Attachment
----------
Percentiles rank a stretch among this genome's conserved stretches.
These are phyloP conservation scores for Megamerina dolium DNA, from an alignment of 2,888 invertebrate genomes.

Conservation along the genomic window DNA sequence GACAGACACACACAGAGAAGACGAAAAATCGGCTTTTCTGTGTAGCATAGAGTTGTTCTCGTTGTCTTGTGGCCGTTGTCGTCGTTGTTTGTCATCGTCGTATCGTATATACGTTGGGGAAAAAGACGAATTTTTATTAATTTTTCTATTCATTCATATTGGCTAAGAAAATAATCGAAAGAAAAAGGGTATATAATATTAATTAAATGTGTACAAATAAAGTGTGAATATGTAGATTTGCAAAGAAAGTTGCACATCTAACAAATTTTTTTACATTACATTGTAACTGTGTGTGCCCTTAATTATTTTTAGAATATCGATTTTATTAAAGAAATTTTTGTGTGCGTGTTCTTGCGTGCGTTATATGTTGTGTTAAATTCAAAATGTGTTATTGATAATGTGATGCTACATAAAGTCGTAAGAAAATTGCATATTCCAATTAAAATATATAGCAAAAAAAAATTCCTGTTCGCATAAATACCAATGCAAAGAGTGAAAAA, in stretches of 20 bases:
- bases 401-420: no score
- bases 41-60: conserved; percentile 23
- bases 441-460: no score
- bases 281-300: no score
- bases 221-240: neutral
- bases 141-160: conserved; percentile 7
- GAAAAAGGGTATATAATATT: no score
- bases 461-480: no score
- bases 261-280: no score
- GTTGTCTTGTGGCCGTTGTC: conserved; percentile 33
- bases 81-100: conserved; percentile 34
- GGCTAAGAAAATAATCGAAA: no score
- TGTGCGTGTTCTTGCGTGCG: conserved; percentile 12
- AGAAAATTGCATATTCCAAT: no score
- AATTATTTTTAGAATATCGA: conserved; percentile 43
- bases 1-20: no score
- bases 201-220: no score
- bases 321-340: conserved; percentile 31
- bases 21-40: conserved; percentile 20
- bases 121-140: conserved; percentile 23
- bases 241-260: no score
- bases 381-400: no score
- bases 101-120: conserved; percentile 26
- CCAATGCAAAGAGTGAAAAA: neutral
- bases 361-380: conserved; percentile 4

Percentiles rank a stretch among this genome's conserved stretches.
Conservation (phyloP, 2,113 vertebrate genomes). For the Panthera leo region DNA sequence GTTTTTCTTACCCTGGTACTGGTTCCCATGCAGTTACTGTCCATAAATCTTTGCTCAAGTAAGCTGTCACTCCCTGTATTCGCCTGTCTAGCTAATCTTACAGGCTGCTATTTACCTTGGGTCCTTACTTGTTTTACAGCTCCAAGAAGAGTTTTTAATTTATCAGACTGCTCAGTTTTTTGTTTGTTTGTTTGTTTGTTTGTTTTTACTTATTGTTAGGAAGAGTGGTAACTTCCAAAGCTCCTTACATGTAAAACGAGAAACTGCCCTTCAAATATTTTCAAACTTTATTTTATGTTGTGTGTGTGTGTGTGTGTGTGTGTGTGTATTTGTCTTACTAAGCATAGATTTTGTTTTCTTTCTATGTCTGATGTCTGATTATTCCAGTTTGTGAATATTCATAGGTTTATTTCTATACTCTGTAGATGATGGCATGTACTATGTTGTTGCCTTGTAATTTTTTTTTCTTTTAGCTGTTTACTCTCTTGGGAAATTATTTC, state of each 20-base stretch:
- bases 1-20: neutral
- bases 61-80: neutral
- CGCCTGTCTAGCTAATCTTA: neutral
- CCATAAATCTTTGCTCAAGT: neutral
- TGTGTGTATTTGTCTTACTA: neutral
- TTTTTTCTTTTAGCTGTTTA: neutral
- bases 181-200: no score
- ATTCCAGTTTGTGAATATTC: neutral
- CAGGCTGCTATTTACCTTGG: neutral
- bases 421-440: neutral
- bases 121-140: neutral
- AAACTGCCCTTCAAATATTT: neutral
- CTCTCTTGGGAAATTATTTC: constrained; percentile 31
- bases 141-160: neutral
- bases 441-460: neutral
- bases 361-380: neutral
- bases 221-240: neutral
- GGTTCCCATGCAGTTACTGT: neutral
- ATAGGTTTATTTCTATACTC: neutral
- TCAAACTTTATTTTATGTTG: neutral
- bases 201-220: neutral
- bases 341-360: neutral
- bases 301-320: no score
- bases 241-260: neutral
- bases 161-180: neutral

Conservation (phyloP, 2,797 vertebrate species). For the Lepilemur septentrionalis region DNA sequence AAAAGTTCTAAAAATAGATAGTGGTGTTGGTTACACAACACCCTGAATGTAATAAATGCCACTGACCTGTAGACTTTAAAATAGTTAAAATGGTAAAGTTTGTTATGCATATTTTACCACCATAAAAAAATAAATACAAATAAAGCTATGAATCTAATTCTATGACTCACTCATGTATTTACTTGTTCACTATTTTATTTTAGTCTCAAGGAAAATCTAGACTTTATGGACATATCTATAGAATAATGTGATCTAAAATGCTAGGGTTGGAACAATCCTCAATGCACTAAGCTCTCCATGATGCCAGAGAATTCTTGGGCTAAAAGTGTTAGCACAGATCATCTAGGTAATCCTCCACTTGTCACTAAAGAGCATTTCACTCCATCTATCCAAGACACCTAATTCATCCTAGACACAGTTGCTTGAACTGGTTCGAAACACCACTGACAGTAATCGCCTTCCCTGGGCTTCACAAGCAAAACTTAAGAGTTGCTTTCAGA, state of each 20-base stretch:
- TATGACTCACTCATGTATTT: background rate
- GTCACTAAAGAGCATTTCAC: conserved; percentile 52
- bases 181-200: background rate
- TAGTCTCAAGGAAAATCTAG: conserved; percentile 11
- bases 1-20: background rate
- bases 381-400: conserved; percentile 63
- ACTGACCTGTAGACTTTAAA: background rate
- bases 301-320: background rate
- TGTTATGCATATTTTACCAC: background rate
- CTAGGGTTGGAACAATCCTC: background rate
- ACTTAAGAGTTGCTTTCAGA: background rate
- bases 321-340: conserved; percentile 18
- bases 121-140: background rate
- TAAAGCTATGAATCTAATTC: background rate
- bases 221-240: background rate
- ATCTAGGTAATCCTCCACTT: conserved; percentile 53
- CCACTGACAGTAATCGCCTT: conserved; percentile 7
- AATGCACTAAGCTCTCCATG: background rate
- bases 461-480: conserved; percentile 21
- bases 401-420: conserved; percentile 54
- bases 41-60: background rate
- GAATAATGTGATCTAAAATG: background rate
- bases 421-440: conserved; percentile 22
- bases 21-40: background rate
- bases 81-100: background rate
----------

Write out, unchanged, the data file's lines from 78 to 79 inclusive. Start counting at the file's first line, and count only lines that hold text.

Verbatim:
- GAATAATGTGATCTAAAATG: background rate
- bases 421-440: conserved; percentile 22